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But what do the AM Law numbers really show?

What are we to make of the recently released 2016 Am Law 100 numbers? “Rather impressive,” as Am Law put it in The 2017 Am Law 100, the American Lawyer, May 2017: Gross revenue up 4.3 percent and Profits Per Partner (PPP) up 3.0 percent. At face value, not bad.

I don’t know about you, but at least among people I’ve talked to the reaction has been one of incredulity: “Not possible,” “I just don’t see it,” “How can that be?” and so on. When the industry’s scorecard of record seems off, my instinct is to look more closely; shall we?

Self-flattery and Kentucky windage

As privately held organizations, law firms obviously have no obligation to disclose financial results and are free from the shadow of having what they do choose to disclose subject to audit. This includes what information they do or don’t share with the American Lawyer. When the second prong of “trust, but verify” is off the table, we are left with “trust.” Many disinterested observers choose to do just that, but it will come as a shock to no one to acknowledge that suspicion is widespread about flattering adjustments, roundings-up and roundings-down, and 12-month fiscal years that end “as late as January 45th,” as one droll skeptic put it.

This presents analysts with a choice: Take the numbers at face value or try to apply a little Kentucky windage to correct for puffery? I choose to take the numbers as reported. For one thing, I’m clueless where one could even begin if asked to guesstimate a “self-flattery correction factor,” but more importantly, I prefer to focus on trends over time. Since there’s no plausible reason to assume firms have systemically become more honest, or more dishonest, over time, I’m willing to stipulate for purposes of proceeding that while the numbers may be imperfect, they’re probably apples-to-apples from year to year.

Modest data hygiene

One of the first questions an inquiring mind ought to ask about financial performance over time is whether the figures shown are in “nominal” dollars (not accounting for inflation) or in “real,” constant dollars adjusted for inflation. For the Am Law 100, the Bureau of Labor Statistics tells us that the Consumer Price Index (CPI) increased 2.08 percent from 2015 to 20162 and from Am Law itself we know that lawyer head count in the “100” rose 2.72 percent. Adjusting for both these figures:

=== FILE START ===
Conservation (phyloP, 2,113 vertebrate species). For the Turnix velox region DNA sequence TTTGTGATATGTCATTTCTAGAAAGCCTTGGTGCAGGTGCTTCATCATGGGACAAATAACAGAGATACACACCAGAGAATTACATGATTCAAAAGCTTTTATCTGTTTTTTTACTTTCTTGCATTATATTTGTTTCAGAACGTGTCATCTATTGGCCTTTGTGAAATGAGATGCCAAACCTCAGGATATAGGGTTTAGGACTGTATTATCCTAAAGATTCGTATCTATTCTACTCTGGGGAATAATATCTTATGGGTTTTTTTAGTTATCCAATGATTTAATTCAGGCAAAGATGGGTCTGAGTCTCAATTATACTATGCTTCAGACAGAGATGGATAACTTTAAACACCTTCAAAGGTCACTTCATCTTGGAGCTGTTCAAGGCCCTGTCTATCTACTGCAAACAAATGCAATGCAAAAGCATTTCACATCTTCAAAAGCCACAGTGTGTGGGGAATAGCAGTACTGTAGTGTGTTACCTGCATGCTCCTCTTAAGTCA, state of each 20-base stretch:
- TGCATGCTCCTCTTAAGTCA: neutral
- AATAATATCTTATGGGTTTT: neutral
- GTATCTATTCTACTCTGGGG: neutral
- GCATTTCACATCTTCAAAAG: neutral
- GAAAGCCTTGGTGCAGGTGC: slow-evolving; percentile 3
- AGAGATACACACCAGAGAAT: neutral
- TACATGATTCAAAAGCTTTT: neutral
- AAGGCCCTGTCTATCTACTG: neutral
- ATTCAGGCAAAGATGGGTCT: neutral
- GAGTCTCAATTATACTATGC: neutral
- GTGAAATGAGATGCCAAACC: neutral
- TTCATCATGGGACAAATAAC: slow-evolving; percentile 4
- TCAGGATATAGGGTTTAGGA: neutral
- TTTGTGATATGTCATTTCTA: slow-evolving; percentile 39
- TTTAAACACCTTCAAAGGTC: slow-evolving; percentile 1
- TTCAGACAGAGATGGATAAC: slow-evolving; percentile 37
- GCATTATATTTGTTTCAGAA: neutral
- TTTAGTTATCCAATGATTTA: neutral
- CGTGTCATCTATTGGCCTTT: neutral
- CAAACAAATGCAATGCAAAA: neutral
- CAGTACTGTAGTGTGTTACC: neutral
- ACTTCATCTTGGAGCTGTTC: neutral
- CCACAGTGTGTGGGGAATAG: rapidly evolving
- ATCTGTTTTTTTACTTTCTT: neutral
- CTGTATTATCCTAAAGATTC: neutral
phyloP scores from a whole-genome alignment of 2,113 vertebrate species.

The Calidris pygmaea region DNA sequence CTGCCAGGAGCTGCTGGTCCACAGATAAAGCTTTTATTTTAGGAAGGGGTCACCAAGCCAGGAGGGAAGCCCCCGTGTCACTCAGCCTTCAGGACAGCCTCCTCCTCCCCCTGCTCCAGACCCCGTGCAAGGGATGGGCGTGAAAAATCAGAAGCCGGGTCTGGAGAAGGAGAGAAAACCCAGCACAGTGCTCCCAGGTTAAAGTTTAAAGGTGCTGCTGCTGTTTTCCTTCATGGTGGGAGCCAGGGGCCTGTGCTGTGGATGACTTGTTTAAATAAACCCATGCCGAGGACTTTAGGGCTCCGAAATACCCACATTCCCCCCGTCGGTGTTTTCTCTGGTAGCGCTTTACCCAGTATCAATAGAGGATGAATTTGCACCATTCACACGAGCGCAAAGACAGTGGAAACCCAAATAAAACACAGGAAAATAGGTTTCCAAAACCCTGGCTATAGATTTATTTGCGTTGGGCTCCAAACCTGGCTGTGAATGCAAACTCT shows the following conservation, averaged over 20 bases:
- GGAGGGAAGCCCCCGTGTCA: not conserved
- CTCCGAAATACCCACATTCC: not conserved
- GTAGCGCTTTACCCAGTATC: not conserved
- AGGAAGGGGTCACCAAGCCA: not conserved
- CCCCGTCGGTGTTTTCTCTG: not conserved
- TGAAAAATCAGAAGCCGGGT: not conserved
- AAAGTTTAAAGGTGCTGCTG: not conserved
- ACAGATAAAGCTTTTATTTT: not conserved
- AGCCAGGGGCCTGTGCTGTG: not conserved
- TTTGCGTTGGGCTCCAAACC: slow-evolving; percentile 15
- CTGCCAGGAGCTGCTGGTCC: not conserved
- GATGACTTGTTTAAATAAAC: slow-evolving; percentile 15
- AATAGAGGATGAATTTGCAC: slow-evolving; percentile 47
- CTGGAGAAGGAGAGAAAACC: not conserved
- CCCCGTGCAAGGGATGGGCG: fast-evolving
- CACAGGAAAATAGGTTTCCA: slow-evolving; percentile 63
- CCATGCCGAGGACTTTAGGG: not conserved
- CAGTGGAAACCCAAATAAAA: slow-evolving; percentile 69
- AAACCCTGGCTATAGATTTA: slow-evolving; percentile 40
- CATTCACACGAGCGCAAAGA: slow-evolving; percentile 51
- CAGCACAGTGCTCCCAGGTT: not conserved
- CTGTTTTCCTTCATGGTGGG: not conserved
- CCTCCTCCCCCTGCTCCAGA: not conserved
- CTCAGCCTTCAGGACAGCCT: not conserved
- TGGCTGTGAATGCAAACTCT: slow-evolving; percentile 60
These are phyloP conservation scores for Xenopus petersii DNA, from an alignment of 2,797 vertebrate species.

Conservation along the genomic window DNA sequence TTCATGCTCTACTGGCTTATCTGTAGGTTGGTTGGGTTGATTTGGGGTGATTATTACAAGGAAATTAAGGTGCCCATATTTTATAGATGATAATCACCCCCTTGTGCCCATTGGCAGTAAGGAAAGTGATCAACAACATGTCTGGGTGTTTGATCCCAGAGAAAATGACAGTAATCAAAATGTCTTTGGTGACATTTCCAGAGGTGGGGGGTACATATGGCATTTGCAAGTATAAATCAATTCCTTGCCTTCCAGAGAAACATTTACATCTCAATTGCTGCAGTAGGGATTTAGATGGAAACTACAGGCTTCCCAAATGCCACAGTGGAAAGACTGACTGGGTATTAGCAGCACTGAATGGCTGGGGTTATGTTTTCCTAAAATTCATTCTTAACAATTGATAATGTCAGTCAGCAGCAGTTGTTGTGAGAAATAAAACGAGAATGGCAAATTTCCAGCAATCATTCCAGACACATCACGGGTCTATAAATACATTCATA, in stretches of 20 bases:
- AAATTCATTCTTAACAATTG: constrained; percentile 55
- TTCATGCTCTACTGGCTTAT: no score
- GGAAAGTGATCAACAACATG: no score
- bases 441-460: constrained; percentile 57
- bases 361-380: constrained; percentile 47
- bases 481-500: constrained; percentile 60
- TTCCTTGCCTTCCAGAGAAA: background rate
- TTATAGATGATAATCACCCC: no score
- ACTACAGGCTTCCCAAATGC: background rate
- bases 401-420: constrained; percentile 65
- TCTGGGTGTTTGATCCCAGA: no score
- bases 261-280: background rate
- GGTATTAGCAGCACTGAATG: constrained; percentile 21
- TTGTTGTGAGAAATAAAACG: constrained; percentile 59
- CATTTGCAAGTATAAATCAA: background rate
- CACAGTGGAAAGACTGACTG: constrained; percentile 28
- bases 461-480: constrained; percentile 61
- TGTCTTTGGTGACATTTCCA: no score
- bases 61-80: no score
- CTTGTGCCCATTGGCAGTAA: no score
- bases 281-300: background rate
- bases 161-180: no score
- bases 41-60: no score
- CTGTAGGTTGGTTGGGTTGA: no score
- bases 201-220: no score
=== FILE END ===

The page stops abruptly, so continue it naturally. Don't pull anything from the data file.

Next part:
Illuminating in a number of dimensions, but the headline has to be that real total revenue swung from +4.3 percent to –(0.5 percent) and Revenue Per Lawyer (adjusted for CPI but obviously taking head-count growth into account) from +1.5 percent to –(0.6 percent).

There’s more.

The rich really are different

It’s understandable – this doesn’t make it correct or forgivable – that many of us unthinkingly assume that any given distribution resembles a bell curve. They’re so familiar and ubiquitous that even statisticians call them the “normal” distribution. Problems arise because trailing in their wake are a host of ready-made assumptions.

This matters because the Am Law 100 is not remotely a “normal” distribution; it’s a power curve, with a few big players, a lot more in the middle, and a long tail of smaller fry. This isn’t a technical quibble; it has teeth.

First and foremost is that a bell curve’s “average” is a highly descriptive number; it defines the central tendency of the universe under inspection. For power curves, no such thing holds true; averages aren’t just misleading, they can approach falsehood. Consider a few characteristics of this year’s Am Law 100: (a) 10 percent of the group’s total revenue is accounted for by the top three firms; and another 10 percent by the smallest two dozen; (b) 25 percent comes from the top nine firms and 25 percent from the bottom 50; and (c) the top three’s combined revenue was over $8 billion and the bottom 20’s under USD$7.5 billion. In short, big firms really matter. Their performance can easily move gross measurements for the entire group.